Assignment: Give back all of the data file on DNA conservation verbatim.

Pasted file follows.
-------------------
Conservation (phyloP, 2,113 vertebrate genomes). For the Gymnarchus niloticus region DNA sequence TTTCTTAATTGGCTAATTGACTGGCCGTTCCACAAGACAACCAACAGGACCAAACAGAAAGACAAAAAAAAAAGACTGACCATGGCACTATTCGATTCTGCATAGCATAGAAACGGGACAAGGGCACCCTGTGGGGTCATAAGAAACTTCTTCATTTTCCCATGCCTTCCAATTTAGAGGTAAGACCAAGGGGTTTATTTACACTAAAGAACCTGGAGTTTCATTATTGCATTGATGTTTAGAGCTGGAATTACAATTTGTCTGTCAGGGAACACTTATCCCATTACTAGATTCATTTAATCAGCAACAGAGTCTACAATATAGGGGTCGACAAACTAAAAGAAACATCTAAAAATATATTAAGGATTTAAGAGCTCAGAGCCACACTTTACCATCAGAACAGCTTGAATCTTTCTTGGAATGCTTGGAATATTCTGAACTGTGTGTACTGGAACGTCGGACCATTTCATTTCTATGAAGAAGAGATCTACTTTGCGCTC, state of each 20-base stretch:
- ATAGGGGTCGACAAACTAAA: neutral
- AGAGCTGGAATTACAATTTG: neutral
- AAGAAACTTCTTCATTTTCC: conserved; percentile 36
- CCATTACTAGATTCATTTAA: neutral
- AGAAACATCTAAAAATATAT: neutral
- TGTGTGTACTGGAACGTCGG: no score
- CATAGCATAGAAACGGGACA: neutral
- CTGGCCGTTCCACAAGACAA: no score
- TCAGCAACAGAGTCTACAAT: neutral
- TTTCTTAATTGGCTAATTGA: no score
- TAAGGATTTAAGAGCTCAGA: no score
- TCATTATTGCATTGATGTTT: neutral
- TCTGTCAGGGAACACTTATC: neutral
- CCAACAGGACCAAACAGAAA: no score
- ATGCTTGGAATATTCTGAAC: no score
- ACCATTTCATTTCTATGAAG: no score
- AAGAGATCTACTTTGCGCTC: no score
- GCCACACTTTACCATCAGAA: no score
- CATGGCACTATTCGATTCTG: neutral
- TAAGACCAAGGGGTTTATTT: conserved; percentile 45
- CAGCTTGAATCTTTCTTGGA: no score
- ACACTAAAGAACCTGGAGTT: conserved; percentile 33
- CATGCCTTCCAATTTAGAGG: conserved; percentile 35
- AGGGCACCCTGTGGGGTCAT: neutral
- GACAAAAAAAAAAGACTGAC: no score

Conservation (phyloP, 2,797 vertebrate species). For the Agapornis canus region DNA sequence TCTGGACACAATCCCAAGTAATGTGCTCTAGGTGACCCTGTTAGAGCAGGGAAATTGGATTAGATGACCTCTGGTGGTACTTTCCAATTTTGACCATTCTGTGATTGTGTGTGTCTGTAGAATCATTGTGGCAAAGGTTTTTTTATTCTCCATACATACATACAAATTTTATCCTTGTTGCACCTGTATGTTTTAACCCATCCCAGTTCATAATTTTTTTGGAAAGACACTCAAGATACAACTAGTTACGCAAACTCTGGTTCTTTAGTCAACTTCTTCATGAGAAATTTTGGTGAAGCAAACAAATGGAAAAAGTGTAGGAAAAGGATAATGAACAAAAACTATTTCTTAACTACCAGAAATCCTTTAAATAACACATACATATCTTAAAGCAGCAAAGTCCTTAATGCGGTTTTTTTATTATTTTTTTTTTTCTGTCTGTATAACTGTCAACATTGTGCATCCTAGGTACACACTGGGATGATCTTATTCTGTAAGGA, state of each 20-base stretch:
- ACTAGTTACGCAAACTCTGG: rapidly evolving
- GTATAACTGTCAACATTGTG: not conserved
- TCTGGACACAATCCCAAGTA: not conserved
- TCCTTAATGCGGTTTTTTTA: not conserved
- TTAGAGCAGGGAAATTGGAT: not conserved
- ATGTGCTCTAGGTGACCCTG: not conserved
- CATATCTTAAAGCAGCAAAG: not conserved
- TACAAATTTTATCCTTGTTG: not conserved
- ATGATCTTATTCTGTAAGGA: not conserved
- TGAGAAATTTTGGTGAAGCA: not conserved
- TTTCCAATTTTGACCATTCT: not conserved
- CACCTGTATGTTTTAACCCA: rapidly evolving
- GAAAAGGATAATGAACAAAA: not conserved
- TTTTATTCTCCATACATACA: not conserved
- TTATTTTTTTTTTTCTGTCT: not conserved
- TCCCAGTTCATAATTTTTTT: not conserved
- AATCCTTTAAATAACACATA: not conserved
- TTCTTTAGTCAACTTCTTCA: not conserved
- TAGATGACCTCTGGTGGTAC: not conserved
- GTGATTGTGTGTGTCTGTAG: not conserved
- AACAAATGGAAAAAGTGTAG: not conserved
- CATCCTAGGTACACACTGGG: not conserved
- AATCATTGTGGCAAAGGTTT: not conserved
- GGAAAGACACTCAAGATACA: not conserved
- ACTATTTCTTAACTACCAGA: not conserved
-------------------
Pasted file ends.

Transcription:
Conservation (phyloP, 2,113 vertebrate genomes). For the Gymnarchus niloticus region DNA sequence TTTCTTAATTGGCTAATTGACTGGCCGTTCCACAAGACAACCAACAGGACCAAACAGAAAGACAAAAAAAAAAGACTGACCATGGCACTATTCGATTCTGCATAGCATAGAAACGGGACAAGGGCACCCTGTGGGGTCATAAGAAACTTCTTCATTTTCCCATGCCTTCCAATTTAGAGGTAAGACCAAGGGGTTTATTTACACTAAAGAACCTGGAGTTTCATTATTGCATTGATGTTTAGAGCTGGAATTACAATTTGTCTGTCAGGGAACACTTATCCCATTACTAGATTCATTTAATCAGCAACAGAGTCTACAATATAGGGGTCGACAAACTAAAAGAAACATCTAAAAATATATTAAGGATTTAAGAGCTCAGAGCCACACTTTACCATCAGAACAGCTTGAATCTTTCTTGGAATGCTTGGAATATTCTGAACTGTGTGTACTGGAACGTCGGACCATTTCATTTCTATGAAGAAGAGATCTACTTTGCGCTC, state of each 20-base stretch:
- ATAGGGGTCGACAAACTAAA: neutral
- AGAGCTGGAATTACAATTTG: neutral
- AAGAAACTTCTTCATTTTCC: conserved; percentile 36
- CCATTACTAGATTCATTTAA: neutral
- AGAAACATCTAAAAATATAT: neutral
- TGTGTGTACTGGAACGTCGG: no score
- CATAGCATAGAAACGGGACA: neutral
- CTGGCCGTTCCACAAGACAA: no score
- TCAGCAACAGAGTCTACAAT: neutral
- TTTCTTAATTGGCTAATTGA: no score
- TAAGGATTTAAGAGCTCAGA: no score
- TCATTATTGCATTGATGTTT: neutral
- TCTGTCAGGGAACACTTATC: neutral
- CCAACAGGACCAAACAGAAA: no score
- ATGCTTGGAATATTCTGAAC: no score
- ACCATTTCATTTCTATGAAG: no score
- AAGAGATCTACTTTGCGCTC: no score
- GCCACACTTTACCATCAGAA: no score
- CATGGCACTATTCGATTCTG: neutral
- TAAGACCAAGGGGTTTATTT: conserved; percentile 45
- CAGCTTGAATCTTTCTTGGA: no score
- ACACTAAAGAACCTGGAGTT: conserved; percentile 33
- CATGCCTTCCAATTTAGAGG: conserved; percentile 35
- AGGGCACCCTGTGGGGTCAT: neutral
- GACAAAAAAAAAAGACTGAC: no score

Conservation (phyloP, 2,797 vertebrate species). For the Agapornis canus region DNA sequence TCTGGACACAATCCCAAGTAATGTGCTCTAGGTGACCCTGTTAGAGCAGGGAAATTGGATTAGATGACCTCTGGTGGTACTTTCCAATTTTGACCATTCTGTGATTGTGTGTGTCTGTAGAATCATTGTGGCAAAGGTTTTTTTATTCTCCATACATACATACAAATTTTATCCTTGTTGCACCTGTATGTTTTAACCCATCCCAGTTCATAATTTTTTTGGAAAGACACTCAAGATACAACTAGTTACGCAAACTCTGGTTCTTTAGTCAACTTCTTCATGAGAAATTTTGGTGAAGCAAACAAATGGAAAAAGTGTAGGAAAAGGATAATGAACAAAAACTATTTCTTAACTACCAGAAATCCTTTAAATAACACATACATATCTTAAAGCAGCAAAGTCCTTAATGCGGTTTTTTTATTATTTTTTTTTTTCTGTCTGTATAACTGTCAACATTGTGCATCCTAGGTACACACTGGGATGATCTTATTCTGTAAGGA, state of each 20-base stretch:
- ACTAGTTACGCAAACTCTGG: rapidly evolving
- GTATAACTGTCAACATTGTG: not conserved
- TCTGGACACAATCCCAAGTA: not conserved
- TCCTTAATGCGGTTTTTTTA: not conserved
- TTAGAGCAGGGAAATTGGAT: not conserved
- ATGTGCTCTAGGTGACCCTG: not conserved
- CATATCTTAAAGCAGCAAAG: not conserved
- TACAAATTTTATCCTTGTTG: not conserved
- ATGATCTTATTCTGTAAGGA: not conserved
- TGAGAAATTTTGGTGAAGCA: not conserved
- TTTCCAATTTTGACCATTCT: not conserved
- CACCTGTATGTTTTAACCCA: rapidly evolving
- GAAAAGGATAATGAACAAAA: not conserved
- TTTTATTCTCCATACATACA: not conserved
- TTATTTTTTTTTTTCTGTCT: not conserved
- TCCCAGTTCATAATTTTTTT: not conserved
- AATCCTTTAAATAACACATA: not conserved
- TTCTTTAGTCAACTTCTTCA: not conserved
- TAGATGACCTCTGGTGGTAC: not conserved
- GTGATTGTGTGTGTCTGTAG: not conserved
- AACAAATGGAAAAAGTGTAG: not conserved
- CATCCTAGGTACACACTGGG: not conserved
- AATCATTGTGGCAAAGGTTT: not conserved
- GGAAAGACACTCAAGATACA: not conserved
- ACTATTTCTTAACTACCAGA: not conserved